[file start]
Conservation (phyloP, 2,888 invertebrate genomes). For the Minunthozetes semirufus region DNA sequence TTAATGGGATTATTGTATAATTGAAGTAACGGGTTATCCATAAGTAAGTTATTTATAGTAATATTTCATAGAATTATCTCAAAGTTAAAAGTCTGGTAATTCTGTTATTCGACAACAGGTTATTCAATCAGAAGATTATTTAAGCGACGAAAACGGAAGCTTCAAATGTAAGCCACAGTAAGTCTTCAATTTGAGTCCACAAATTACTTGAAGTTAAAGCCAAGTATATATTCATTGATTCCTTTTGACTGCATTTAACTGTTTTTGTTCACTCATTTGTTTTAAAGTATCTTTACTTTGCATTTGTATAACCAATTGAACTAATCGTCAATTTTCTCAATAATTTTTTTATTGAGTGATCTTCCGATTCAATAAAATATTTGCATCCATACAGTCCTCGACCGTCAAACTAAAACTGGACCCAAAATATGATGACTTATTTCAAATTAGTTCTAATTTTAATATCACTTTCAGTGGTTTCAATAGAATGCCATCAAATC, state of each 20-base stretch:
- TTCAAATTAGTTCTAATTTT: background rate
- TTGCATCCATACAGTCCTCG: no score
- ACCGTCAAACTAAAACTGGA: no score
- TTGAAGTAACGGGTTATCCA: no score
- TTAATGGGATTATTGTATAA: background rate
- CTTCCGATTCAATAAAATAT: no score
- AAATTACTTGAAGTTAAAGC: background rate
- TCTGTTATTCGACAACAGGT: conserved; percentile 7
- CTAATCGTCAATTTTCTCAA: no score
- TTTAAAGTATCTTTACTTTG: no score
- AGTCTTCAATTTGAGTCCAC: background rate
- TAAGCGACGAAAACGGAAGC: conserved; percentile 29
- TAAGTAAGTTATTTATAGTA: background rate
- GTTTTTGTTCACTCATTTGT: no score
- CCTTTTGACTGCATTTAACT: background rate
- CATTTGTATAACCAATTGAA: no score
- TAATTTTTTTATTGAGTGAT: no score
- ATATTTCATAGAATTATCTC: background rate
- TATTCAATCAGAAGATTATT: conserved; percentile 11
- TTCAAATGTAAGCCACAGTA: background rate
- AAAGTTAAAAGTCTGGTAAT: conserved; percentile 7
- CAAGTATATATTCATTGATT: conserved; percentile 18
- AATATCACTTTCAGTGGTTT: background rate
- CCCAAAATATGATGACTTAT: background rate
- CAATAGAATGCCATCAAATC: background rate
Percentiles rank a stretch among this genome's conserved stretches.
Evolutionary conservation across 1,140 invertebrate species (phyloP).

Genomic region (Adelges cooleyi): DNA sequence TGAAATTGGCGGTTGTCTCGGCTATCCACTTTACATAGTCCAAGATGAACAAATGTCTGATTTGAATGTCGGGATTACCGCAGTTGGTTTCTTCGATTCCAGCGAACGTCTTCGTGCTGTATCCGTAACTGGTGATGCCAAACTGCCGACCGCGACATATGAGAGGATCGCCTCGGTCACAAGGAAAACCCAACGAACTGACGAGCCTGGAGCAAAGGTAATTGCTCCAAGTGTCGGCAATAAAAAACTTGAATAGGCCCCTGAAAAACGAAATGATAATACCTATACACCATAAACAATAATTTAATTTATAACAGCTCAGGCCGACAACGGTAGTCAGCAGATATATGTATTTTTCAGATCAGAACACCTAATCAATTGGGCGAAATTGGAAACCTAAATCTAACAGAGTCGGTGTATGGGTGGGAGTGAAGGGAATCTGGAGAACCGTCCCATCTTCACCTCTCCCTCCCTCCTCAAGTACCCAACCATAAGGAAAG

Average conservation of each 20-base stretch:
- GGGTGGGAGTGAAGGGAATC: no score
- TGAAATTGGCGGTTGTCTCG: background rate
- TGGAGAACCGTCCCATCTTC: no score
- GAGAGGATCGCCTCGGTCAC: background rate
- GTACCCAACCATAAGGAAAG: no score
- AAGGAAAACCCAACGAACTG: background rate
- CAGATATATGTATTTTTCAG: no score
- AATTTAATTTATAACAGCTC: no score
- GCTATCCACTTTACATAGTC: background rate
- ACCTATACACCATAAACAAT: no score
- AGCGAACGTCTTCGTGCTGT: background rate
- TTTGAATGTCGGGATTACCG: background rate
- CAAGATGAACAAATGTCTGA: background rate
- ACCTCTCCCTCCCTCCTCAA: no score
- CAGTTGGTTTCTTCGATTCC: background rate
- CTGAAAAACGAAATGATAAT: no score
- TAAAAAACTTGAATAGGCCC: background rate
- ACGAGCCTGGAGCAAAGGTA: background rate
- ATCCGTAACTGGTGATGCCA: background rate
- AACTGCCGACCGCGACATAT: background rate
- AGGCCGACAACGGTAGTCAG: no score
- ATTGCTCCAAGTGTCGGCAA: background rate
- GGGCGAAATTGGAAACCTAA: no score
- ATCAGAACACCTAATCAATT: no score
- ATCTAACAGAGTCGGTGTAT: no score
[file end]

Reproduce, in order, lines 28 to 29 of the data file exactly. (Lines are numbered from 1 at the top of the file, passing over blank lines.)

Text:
Evolutionary conservation across 1,140 invertebrate species (phyloP).

Genomic region (Adelges cooleyi): DNA sequence TGAAATTGGCGGTTGTCTCGGCTATCCACTTTACATAGTCCAAGATGAACAAATGTCTGATTTGAATGTCGGGATTACCGCAGTTGGTTTCTTCGATTCCAGCGAACGTCTTCGTGCTGTATCCGTAACTGGTGATGCCAAACTGCCGACCGCGACATATGAGAGGATCGCCTCGGTCACAAGGAAAACCCAACGAACTGACGAGCCTGGAGCAAAGGTAATTGCTCCAAGTGTCGGCAATAAAAAACTTGAATAGGCCCCTGAAAAACGAAATGATAATACCTATACACCATAAACAATAATTTAATTTATAACAGCTCAGGCCGACAACGGTAGTCAGCAGATATATGTATTTTTCAGATCAGAACACCTAATCAATTGGGCGAAATTGGAAACCTAAATCTAACAGAGTCGGTGTATGGGTGGGAGTGAAGGGAATCTGGAGAACCGTCCCATCTTCACCTCTCCCTCCCTCCTCAAGTACCCAACCATAAGGAAAG